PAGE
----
Russia's Gazprom has revealed some insight into its efforts to meet a strong rebound in natural gas demand in Europe after repeated criticism it is not increasing exports in an attempt to coerce authorities to accept controversial subsea gas pipeline Nord Stream 2.
In a statement of its interim operating results released last week, the state-controlled gas monopoly said it raised its gas output by almost 18%, or 42.4 billion cubic metres, to close to 279 Bcm between 1 January and 15 July this year, against the same period of 2020.
Gazprom said European customers have taken the largest share of that incremental production, with company’s exports to Europe increasing by more than 24%, or 21 Bcm, to 107.5 Bcm in this period.
The monopoly said that such gas exports are close to the all-time record deliveries to Europe of almost 109 Bcm that were seen in same period of 2018.
Robust domestic demand in Russia soaked up some 19.2 Bcm of the company’s incremental production, with supplies to China from the Chayanda greenfield development in East Siberia also on the rise, Gazprom said.
However, industry analysts in Moscow pointed out that Gazprom has commissioned no major greenfield in its core region of Yamal-Nenets in West Siberia since 2018, thus restricting the company’s ability to react quickly to the spike in European gas demand by arranging additional supplies via existing pipeline routes from Yamal-Nenets via Ukraine and Poland to the continent.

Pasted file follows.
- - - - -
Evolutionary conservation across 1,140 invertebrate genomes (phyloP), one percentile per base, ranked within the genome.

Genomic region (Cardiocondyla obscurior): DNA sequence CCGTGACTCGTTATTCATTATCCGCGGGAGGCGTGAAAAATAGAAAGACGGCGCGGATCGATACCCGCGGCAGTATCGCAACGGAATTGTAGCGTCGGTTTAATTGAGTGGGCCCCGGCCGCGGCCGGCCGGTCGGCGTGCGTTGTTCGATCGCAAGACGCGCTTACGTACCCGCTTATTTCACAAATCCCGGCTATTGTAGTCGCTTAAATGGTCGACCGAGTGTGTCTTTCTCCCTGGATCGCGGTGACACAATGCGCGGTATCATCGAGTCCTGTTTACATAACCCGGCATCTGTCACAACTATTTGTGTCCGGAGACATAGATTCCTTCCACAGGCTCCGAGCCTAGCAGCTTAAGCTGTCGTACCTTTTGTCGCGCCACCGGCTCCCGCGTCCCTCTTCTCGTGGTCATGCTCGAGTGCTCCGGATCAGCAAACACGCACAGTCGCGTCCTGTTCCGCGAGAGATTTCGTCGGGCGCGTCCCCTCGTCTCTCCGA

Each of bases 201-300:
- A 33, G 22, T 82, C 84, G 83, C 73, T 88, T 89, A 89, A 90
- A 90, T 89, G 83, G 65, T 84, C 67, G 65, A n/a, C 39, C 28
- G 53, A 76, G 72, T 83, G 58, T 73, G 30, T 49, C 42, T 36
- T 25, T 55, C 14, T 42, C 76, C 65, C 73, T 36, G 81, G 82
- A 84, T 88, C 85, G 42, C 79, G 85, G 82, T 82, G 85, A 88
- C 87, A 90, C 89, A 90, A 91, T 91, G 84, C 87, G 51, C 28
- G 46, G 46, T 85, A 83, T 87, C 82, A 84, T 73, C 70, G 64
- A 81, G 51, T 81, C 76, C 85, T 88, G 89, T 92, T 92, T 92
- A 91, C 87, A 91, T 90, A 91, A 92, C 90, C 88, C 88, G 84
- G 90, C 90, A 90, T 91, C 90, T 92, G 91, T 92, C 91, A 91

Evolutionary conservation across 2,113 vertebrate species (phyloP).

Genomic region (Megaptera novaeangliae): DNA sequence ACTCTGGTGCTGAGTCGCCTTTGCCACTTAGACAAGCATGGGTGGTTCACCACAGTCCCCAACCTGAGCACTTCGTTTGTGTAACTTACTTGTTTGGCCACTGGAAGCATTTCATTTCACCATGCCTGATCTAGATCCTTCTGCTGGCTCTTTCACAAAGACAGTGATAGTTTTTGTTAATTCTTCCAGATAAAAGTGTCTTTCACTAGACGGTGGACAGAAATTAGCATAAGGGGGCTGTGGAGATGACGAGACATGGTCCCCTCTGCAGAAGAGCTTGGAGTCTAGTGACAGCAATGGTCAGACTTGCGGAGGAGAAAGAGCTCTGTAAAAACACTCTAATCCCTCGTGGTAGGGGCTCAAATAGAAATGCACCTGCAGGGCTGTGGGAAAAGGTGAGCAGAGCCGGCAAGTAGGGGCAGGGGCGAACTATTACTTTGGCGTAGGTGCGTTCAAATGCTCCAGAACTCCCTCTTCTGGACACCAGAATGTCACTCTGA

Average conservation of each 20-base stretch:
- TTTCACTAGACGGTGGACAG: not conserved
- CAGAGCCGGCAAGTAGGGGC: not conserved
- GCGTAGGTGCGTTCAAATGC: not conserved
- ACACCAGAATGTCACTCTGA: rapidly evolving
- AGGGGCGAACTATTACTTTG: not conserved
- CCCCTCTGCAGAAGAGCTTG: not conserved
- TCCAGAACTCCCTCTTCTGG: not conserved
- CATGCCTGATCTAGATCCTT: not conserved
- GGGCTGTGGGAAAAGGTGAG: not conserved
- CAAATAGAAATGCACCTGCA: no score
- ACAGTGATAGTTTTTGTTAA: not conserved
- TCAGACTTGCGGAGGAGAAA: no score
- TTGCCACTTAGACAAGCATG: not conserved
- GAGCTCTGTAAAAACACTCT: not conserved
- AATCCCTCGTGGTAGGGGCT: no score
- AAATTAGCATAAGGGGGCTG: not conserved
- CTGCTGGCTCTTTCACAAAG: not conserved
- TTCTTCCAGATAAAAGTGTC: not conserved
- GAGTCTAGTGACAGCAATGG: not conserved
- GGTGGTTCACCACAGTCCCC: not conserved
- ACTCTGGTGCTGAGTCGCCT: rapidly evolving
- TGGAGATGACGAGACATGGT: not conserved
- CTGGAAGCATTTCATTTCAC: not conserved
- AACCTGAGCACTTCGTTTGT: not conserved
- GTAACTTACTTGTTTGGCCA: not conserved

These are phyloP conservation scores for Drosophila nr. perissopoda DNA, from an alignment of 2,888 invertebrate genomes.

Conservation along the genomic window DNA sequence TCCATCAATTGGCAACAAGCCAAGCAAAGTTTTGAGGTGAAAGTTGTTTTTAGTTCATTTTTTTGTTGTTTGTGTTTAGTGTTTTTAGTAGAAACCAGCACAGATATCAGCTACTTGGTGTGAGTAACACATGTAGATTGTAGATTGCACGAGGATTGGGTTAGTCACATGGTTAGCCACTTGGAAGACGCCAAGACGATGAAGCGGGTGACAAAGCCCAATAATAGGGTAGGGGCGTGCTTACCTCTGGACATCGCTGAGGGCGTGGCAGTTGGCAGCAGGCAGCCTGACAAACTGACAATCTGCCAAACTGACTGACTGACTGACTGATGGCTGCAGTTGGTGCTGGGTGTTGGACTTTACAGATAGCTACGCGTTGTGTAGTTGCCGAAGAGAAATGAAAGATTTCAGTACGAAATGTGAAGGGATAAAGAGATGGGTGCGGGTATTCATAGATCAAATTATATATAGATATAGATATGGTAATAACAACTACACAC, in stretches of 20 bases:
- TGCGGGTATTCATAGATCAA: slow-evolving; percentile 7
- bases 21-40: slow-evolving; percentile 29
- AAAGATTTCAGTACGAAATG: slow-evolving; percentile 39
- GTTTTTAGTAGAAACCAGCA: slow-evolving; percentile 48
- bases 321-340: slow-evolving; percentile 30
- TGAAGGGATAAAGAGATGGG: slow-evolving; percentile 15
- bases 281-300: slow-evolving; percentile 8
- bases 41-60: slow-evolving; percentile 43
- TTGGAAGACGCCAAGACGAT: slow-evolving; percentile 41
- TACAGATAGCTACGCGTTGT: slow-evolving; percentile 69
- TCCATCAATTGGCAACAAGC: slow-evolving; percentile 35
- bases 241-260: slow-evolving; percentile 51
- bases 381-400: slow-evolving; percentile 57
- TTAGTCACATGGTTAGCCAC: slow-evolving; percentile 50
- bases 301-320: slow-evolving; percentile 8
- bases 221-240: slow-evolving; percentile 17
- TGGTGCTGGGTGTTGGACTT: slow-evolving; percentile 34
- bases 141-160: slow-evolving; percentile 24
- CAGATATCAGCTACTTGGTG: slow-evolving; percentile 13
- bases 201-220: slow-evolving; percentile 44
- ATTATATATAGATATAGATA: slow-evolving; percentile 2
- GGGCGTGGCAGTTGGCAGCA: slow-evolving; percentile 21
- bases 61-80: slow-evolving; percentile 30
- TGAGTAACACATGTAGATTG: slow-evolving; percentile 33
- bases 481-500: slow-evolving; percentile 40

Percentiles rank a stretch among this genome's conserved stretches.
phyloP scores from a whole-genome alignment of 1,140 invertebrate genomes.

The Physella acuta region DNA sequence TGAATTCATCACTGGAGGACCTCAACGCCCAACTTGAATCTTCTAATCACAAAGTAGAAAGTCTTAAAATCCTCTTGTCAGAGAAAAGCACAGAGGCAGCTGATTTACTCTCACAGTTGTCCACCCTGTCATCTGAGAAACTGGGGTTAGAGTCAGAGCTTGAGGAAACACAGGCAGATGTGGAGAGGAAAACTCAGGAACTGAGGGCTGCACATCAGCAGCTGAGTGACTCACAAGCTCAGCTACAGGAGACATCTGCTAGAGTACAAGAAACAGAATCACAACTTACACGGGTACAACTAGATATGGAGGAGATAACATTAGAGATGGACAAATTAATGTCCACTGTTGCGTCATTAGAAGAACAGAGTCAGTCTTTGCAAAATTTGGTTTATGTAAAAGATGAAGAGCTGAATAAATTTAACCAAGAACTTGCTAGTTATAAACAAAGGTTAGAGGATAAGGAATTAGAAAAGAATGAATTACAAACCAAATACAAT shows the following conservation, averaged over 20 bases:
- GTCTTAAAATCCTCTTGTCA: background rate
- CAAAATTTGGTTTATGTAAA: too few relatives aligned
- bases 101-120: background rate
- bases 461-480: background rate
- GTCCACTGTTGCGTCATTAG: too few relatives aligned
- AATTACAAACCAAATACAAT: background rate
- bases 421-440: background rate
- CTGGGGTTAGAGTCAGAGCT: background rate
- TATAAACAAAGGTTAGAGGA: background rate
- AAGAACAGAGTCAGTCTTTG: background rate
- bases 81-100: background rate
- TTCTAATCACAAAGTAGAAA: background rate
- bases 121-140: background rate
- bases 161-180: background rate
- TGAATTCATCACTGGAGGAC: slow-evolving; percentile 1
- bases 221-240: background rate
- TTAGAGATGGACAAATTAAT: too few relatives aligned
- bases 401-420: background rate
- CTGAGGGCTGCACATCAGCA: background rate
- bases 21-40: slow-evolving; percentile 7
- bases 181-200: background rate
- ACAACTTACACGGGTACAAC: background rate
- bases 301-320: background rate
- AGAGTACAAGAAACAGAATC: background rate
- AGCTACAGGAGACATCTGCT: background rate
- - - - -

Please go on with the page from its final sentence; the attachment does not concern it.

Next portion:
Meanwhile, the production capacity at Gazprom’s large, but severely depleted, legacy fields in Yamal-Nenets is believed to have suffered a setback after the drop in demand in the first half of 2020 as a result of Covid-19 pandemic.
Gazprom has to perform new development drilling to tap deeper reservoirs at its flagship Bovanenkovo field on the Yamal Peninsula as gas production from its shallow formations hit a plateau in the first quarter of this year, concurrently with many well workovers and development drilling at legacy gas fields, analysts note.
With Gazprom battling with its apparent capacity crunch, European gas spot prices shot to about $14 per million British thermal units, or $400 per 1000 cubic metres, in July. Gas supply futures contracts are also in contango, suggesting a further upside in the gas spot price this winter.
However, European gas spot prices have remained below levels that liquefied natural gas exporters have been getting in Asia on the back of the post-Covid recovery.
LNG cargoes sail East
According to Russia's largest gas independent, Novatek, China has led the growth in global LNG imports so far this year, with total import volumes increasing by 27% to 40.1 million tonnes in the first six months.
Overall, key Asian consumers imported 113.1 million tonnes of LNG in the first half 2021, up 15% from the comparable period of 2020.
According to Novatek, overall LNG imports to Europe aggregated to 42 million tonnes during the first half of this year, representing a year-on-year decline of roughly 19%.
Low storage volumes should support underlying gas prices during the remaining gas reinjection season this year, Novatek said, noting European gas storage capacity utilisation of just 55% at the end of July, well below the five-year average of 72% for this time of year.
“We see this same trend [of low gas in storage] in other parts of the world," Novatek deputy executive board chairman Mark Gyetvay said during a recent conference call.
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